In this week's "Cybershake," we take a look at how Hurricane Katrina didn't beat war veterans -- or, at least not their medical records. Plus, we hear what one female programmer says about all those busty babes in today's video games.
When emergencies and natural disasters arise, safety advocates advise that people should pack in their survival kits important records -- identification papers, medical records, financial statements -- along with the basic necessities such as food, water, medicines and clothing.
Why? Because as the recent disaster in the Gulf Coast region shows, the vital paper-based records kept at other places might not survive.
A countless number of hospitals, healthcare centers, and doctors' offices have been destroyed by Katrina's fierce wind and water. The result: Doctors and relief workers in the disaster zone can't provide complete medical care to thousands of survivors suffering from complex health issues.
Unless the patient before them happens to be one of the nation's war veterans.
"We were very lucky at the Department of Veterans Affairs because for many years now, our entire system -- which included approximately 5.25 million patients -- has been tracked using electronic medical records," says Scott Hogenson, spokesman for the VA. "And so when a disaster like Katrina strikes… all of these electronic records can be backed up electronically and then safely transported to a remote location away from danger."
And that's exactly what the federal agency managed to do when Katrina came roaring ashore.
"Even as the storm was at its height, we were preserving that medical information -- all of their history, all of their tests, all of their X-rays, all of their ultrasounds, all of their prescriptions were digitally encrypted, stored, secured and then safely shipped to Houston. We had them back online in a matter of hours," says Hogenson."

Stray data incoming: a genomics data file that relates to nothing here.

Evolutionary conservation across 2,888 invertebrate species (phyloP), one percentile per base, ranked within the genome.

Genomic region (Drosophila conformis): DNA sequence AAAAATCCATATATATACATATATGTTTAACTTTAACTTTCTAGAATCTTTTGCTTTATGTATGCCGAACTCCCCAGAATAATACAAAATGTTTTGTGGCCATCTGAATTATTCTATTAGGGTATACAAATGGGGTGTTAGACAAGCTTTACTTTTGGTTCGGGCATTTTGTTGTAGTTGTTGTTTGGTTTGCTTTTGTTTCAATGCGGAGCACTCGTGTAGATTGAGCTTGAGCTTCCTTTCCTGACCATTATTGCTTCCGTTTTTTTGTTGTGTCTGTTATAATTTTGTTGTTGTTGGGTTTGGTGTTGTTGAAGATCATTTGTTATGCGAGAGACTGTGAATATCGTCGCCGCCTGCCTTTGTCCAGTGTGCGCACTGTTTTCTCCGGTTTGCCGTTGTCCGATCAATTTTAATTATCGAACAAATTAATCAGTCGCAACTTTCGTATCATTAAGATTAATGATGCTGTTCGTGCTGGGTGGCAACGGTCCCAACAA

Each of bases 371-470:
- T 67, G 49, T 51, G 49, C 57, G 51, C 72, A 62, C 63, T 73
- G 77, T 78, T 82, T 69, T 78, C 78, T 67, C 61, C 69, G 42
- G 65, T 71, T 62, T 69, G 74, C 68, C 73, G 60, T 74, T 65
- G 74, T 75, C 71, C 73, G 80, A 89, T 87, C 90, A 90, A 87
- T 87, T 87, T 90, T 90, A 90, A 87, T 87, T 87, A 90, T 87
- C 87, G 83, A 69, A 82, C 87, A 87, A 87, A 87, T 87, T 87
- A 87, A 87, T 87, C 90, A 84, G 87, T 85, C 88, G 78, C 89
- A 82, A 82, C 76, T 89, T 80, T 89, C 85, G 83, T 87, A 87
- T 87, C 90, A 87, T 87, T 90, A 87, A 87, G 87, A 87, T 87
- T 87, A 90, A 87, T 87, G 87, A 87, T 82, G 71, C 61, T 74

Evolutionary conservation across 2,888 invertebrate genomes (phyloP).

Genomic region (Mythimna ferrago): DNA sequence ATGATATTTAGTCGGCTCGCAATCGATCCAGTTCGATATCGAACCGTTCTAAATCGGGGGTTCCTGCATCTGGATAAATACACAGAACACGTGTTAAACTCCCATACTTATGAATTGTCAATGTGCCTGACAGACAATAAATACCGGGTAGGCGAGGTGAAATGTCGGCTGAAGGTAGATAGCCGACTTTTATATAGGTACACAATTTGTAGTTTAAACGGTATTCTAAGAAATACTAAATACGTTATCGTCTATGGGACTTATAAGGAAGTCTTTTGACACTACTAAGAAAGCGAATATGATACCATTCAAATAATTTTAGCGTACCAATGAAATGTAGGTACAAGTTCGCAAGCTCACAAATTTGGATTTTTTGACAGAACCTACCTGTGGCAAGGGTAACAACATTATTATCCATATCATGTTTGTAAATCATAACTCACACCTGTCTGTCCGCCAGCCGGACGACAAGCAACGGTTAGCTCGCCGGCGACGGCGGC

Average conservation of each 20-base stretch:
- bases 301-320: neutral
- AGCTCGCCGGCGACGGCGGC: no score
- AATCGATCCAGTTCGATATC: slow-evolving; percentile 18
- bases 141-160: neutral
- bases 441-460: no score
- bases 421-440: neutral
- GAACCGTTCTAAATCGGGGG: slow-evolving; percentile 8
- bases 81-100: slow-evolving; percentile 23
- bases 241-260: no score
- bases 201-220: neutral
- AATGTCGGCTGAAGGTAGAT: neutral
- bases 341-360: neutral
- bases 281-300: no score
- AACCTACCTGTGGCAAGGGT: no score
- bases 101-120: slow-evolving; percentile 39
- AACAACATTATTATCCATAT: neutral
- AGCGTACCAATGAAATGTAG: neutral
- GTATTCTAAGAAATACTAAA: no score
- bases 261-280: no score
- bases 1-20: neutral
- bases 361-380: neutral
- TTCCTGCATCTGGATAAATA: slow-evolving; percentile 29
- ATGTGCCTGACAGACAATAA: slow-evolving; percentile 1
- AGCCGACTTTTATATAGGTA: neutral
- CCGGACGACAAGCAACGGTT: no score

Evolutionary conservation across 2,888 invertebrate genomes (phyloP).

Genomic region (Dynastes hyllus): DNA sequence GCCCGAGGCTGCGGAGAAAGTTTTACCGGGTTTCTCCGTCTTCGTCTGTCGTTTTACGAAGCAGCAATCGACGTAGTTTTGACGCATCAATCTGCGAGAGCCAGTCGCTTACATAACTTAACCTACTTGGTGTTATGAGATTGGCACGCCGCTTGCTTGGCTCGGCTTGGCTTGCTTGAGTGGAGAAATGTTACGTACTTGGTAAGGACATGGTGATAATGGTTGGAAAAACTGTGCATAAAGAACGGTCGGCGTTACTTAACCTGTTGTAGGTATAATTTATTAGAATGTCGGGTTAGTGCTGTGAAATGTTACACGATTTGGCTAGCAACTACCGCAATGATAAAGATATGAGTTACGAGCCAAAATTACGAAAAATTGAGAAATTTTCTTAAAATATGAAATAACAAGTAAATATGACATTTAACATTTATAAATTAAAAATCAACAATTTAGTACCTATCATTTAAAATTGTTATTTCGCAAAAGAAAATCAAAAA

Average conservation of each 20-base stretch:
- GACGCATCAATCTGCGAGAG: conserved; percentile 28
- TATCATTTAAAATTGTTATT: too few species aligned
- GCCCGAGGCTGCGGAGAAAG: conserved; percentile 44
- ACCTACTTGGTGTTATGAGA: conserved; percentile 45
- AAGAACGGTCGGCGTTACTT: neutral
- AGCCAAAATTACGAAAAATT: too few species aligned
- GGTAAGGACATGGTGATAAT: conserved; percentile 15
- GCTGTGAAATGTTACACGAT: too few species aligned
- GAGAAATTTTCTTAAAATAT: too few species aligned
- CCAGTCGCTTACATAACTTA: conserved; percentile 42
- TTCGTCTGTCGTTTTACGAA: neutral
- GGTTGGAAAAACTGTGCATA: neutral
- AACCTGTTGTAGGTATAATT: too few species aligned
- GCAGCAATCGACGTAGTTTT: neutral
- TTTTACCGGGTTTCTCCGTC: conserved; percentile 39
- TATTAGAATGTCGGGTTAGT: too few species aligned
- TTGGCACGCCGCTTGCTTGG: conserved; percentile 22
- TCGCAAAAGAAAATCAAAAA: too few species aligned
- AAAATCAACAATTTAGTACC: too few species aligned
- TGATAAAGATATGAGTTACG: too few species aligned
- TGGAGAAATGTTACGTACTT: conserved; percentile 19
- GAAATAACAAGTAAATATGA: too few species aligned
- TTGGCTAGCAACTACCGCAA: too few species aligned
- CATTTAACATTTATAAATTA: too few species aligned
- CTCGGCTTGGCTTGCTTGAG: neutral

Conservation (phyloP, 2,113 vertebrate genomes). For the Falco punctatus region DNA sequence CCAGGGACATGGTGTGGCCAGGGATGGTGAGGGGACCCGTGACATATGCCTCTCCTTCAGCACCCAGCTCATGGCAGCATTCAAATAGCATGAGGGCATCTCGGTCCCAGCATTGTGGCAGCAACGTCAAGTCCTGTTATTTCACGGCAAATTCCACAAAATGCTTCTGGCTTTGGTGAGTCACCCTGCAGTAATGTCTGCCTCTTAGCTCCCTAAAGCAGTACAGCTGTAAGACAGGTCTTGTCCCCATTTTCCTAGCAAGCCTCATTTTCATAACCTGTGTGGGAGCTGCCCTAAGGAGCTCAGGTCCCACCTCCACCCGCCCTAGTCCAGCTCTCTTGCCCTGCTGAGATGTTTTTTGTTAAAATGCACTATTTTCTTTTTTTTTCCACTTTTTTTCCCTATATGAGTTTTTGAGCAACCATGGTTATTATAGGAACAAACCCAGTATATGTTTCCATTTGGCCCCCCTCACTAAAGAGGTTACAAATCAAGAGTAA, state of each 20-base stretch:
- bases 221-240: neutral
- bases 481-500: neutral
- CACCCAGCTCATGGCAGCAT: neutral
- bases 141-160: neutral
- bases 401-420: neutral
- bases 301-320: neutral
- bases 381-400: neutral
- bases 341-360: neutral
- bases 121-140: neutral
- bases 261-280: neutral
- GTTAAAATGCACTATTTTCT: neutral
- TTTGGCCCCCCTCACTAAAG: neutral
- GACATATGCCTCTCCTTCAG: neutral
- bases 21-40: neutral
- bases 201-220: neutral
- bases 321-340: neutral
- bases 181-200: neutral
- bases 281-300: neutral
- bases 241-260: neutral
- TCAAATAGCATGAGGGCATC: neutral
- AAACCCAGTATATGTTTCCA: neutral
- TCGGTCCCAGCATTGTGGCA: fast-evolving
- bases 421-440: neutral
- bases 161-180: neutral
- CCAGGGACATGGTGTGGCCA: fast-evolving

Switching from paper-based to digitally encoded medical records offers other practical, everyday advantages.
"Say you have a vet who makes his home in Seattle, Washington and [he] goes on vacation to Disneyworld in Orlando," says Hogenson. "He gets sick and has to go to a VA hospital. Boom! The doctor in Orlando has everything."
The federal government hopes to give most Americans computerized medical records within 10 years. But the health care and technology industries have been concerned about issues of cost and security.
-- Larry Jacobs, ABC News
Busty Lara Croft of "Tomb Raider" fame, the bikini-clad athletes of "Dead or Alive Xtreme Volleyball," the naked "girlfriends" hidden in "Grand Theft Auto: San Andreas…" Shouldn't all those scantily clad women in video games get some clothes on?
"It's as though all the games do it, so of course we're going to do it too," says Tara Teich, a 26-year-old programmer for Mad Doc Software in Lawrence, Mass. "If you're making a game about something more general, you don't need to have women that look like that in there."
That's why Teich relishes her job. With only an estimated 10 percent of the video game industry staffed by women, Teich says it's important for her and other female programmers to act as industry watchdog to the boys who'd have all virtual women look unrealistic.